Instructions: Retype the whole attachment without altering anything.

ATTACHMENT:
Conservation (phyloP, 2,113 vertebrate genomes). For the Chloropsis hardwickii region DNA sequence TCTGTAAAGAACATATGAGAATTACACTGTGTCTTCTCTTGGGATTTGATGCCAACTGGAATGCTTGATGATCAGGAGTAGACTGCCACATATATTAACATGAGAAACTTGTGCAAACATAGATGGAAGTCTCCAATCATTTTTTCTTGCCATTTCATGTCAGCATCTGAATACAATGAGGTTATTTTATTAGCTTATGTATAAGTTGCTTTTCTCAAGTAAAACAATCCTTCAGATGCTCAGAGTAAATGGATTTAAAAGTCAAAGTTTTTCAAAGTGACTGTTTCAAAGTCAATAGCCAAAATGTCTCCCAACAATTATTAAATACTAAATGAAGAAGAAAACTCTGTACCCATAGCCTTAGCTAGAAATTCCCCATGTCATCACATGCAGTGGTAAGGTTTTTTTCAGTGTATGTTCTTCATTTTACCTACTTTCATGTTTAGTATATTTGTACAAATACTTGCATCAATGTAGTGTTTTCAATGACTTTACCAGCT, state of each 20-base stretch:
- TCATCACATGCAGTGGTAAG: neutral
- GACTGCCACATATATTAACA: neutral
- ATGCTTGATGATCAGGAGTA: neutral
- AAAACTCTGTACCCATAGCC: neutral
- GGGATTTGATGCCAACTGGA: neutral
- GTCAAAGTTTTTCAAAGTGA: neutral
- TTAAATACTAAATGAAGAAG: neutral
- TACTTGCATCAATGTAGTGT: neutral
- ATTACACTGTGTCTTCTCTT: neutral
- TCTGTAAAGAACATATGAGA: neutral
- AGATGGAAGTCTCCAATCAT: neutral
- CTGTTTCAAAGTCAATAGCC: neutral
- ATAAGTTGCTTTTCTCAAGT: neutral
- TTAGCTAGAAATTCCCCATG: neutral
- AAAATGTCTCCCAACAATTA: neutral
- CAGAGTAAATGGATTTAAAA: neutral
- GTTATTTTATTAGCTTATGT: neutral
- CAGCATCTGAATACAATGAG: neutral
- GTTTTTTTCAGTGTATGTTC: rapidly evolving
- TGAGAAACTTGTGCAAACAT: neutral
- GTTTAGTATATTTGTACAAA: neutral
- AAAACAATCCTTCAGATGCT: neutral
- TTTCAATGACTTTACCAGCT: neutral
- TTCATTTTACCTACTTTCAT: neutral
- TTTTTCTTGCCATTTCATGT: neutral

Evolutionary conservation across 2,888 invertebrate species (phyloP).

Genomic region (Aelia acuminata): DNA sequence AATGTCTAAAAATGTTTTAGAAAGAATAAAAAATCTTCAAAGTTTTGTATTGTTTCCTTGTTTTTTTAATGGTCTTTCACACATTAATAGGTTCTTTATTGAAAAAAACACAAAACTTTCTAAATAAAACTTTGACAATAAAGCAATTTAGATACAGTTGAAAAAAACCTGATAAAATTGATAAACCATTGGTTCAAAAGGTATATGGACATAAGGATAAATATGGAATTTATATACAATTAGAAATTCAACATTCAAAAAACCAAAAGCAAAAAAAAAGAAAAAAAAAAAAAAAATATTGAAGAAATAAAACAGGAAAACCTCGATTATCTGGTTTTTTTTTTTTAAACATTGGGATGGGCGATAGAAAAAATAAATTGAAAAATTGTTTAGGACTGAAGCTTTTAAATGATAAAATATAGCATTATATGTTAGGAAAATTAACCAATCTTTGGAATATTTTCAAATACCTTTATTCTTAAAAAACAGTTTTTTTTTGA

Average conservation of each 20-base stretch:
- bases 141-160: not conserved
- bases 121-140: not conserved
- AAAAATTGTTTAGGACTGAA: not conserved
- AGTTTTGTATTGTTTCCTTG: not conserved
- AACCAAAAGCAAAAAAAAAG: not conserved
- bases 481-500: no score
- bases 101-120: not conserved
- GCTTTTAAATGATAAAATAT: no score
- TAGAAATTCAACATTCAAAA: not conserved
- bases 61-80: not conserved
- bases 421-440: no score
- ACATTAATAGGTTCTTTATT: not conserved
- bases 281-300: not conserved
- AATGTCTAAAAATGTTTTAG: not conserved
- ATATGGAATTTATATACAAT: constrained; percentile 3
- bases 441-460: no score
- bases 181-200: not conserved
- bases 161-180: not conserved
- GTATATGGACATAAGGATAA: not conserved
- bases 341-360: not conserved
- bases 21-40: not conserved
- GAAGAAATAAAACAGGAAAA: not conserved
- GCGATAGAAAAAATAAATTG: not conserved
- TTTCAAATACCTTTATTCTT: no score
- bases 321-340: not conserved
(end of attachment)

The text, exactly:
Conservation (phyloP, 2,113 vertebrate genomes). For the Chloropsis hardwickii region DNA sequence TCTGTAAAGAACATATGAGAATTACACTGTGTCTTCTCTTGGGATTTGATGCCAACTGGAATGCTTGATGATCAGGAGTAGACTGCCACATATATTAACATGAGAAACTTGTGCAAACATAGATGGAAGTCTCCAATCATTTTTTCTTGCCATTTCATGTCAGCATCTGAATACAATGAGGTTATTTTATTAGCTTATGTATAAGTTGCTTTTCTCAAGTAAAACAATCCTTCAGATGCTCAGAGTAAATGGATTTAAAAGTCAAAGTTTTTCAAAGTGACTGTTTCAAAGTCAATAGCCAAAATGTCTCCCAACAATTATTAAATACTAAATGAAGAAGAAAACTCTGTACCCATAGCCTTAGCTAGAAATTCCCCATGTCATCACATGCAGTGGTAAGGTTTTTTTCAGTGTATGTTCTTCATTTTACCTACTTTCATGTTTAGTATATTTGTACAAATACTTGCATCAATGTAGTGTTTTCAATGACTTTACCAGCT, state of each 20-base stretch:
- TCATCACATGCAGTGGTAAG: neutral
- GACTGCCACATATATTAACA: neutral
- ATGCTTGATGATCAGGAGTA: neutral
- AAAACTCTGTACCCATAGCC: neutral
- GGGATTTGATGCCAACTGGA: neutral
- GTCAAAGTTTTTCAAAGTGA: neutral
- TTAAATACTAAATGAAGAAG: neutral
- TACTTGCATCAATGTAGTGT: neutral
- ATTACACTGTGTCTTCTCTT: neutral
- TCTGTAAAGAACATATGAGA: neutral
- AGATGGAAGTCTCCAATCAT: neutral
- CTGTTTCAAAGTCAATAGCC: neutral
- ATAAGTTGCTTTTCTCAAGT: neutral
- TTAGCTAGAAATTCCCCATG: neutral
- AAAATGTCTCCCAACAATTA: neutral
- CAGAGTAAATGGATTTAAAA: neutral
- GTTATTTTATTAGCTTATGT: neutral
- CAGCATCTGAATACAATGAG: neutral
- GTTTTTTTCAGTGTATGTTC: rapidly evolving
- TGAGAAACTTGTGCAAACAT: neutral
- GTTTAGTATATTTGTACAAA: neutral
- AAAACAATCCTTCAGATGCT: neutral
- TTTCAATGACTTTACCAGCT: neutral
- TTCATTTTACCTACTTTCAT: neutral
- TTTTTCTTGCCATTTCATGT: neutral

Evolutionary conservation across 2,888 invertebrate species (phyloP).

Genomic region (Aelia acuminata): DNA sequence AATGTCTAAAAATGTTTTAGAAAGAATAAAAAATCTTCAAAGTTTTGTATTGTTTCCTTGTTTTTTTAATGGTCTTTCACACATTAATAGGTTCTTTATTGAAAAAAACACAAAACTTTCTAAATAAAACTTTGACAATAAAGCAATTTAGATACAGTTGAAAAAAACCTGATAAAATTGATAAACCATTGGTTCAAAAGGTATATGGACATAAGGATAAATATGGAATTTATATACAATTAGAAATTCAACATTCAAAAAACCAAAAGCAAAAAAAAAGAAAAAAAAAAAAAAAATATTGAAGAAATAAAACAGGAAAACCTCGATTATCTGGTTTTTTTTTTTTAAACATTGGGATGGGCGATAGAAAAAATAAATTGAAAAATTGTTTAGGACTGAAGCTTTTAAATGATAAAATATAGCATTATATGTTAGGAAAATTAACCAATCTTTGGAATATTTTCAAATACCTTTATTCTTAAAAAACAGTTTTTTTTTGA

Average conservation of each 20-base stretch:
- bases 141-160: not conserved
- bases 121-140: not conserved
- AAAAATTGTTTAGGACTGAA: not conserved
- AGTTTTGTATTGTTTCCTTG: not conserved
- AACCAAAAGCAAAAAAAAAG: not conserved
- bases 481-500: no score
- bases 101-120: not conserved
- GCTTTTAAATGATAAAATAT: no score
- TAGAAATTCAACATTCAAAA: not conserved
- bases 61-80: not conserved
- bases 421-440: no score
- ACATTAATAGGTTCTTTATT: not conserved
- bases 281-300: not conserved
- AATGTCTAAAAATGTTTTAG: not conserved
- ATATGGAATTTATATACAAT: constrained; percentile 3
- bases 441-460: no score
- bases 181-200: not conserved
- bases 161-180: not conserved
- GTATATGGACATAAGGATAA: not conserved
- bases 341-360: not conserved
- bases 21-40: not conserved
- GAAGAAATAAAACAGGAAAA: not conserved
- GCGATAGAAAAAATAAATTG: not conserved
- TTTCAAATACCTTTATTCTT: no score
- bases 321-340: not conserved